Those with the money want their pound-of-flesh from Greece in the form of further cuts in public spending such as increasing the retirement age and cutting social security. As most public spending is already slashed to the bone the government's resistance is obvious.
Ultimately they may have to broker a deal but will it be at the cost of their election principles?
According to the media David Cameron is making sure British holidaymakers can be shipped home from vacations in Greece should the worst happen? What is the worst probably depends on your views and country of origin and residence. In this case it is widely accepted as bankruptcy.
If you are Greek and living in Greece it is doubtful you want more austerity measures or technocrats taking over your government but there is more at stake. Do the Greek people want to stay as part of the EU no matter what? Or will they be the first country to exit the Eurozone or even the European Union paving the way for others?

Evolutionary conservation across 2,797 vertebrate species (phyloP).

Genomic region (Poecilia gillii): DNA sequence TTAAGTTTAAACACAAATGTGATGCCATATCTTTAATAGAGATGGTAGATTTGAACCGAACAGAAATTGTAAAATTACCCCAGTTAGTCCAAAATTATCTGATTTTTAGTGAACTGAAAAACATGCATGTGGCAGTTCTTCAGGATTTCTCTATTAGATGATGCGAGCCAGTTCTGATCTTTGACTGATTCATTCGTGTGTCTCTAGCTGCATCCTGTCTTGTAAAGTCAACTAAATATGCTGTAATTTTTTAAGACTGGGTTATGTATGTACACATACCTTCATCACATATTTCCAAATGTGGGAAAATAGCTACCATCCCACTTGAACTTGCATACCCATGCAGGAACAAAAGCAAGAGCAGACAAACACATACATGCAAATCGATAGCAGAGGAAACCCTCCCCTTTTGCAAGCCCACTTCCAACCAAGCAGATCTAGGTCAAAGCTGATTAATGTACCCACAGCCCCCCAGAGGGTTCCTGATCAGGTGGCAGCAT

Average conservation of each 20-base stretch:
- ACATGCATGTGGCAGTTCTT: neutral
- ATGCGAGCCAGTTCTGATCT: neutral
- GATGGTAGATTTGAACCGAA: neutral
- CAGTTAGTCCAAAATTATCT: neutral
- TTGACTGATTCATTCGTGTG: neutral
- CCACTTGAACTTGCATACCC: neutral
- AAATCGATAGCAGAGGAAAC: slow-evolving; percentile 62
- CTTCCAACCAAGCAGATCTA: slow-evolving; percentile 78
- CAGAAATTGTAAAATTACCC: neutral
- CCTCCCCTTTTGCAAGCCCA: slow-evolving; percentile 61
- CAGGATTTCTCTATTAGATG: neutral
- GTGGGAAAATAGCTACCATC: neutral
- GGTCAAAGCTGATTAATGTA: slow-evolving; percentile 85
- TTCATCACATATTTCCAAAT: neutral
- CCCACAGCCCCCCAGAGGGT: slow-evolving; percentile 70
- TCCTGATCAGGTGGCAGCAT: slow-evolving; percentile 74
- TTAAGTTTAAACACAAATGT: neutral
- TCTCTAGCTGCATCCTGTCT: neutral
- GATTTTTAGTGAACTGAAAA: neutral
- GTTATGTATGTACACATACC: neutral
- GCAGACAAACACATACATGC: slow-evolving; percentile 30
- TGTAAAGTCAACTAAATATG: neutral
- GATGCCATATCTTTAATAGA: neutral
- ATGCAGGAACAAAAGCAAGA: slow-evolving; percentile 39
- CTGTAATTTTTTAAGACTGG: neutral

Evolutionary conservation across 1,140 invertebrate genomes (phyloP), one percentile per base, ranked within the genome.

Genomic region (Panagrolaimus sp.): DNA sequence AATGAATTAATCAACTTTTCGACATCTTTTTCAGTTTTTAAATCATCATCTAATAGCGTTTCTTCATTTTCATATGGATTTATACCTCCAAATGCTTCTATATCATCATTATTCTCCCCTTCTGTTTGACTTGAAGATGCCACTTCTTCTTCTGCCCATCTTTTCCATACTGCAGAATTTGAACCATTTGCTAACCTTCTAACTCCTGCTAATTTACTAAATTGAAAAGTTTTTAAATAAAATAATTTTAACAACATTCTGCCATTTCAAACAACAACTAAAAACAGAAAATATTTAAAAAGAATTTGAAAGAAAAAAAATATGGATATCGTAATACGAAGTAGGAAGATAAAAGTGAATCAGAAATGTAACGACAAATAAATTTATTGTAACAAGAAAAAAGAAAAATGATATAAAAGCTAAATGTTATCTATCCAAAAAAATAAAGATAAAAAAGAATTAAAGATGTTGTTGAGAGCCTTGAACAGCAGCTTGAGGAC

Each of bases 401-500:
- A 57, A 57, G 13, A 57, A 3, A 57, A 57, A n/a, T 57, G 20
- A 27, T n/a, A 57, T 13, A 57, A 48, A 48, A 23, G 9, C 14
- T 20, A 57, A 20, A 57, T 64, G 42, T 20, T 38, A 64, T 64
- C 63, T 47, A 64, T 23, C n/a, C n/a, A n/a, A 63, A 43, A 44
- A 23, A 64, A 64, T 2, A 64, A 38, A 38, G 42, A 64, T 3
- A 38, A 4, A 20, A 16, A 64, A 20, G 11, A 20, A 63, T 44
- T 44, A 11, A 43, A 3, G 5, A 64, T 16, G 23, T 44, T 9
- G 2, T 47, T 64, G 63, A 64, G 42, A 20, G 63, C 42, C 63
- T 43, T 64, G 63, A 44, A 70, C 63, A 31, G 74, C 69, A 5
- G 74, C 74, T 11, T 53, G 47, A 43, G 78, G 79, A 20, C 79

The markets and money values responded Monday to more optimistic reports that a deal was possible or even on the cards; days earlier values were falling rapidly.
In Greece banks have just about run dry. Again the British government has offered advice to tourists; take plenty of cash on vacation.
But as the Express reports the scenario could "includes the possibility of cash machines shutting down if a resolution to the crisis is not found and violent protests should the Left-wing Syriza government bow to its creditors' demands, a UK spokesman said.
Caught in a downward spiral that means Greece could experience more financial pain if tourists look elsewhere for a cheap deal in the sun.
Will there be a deal or financial meltdown?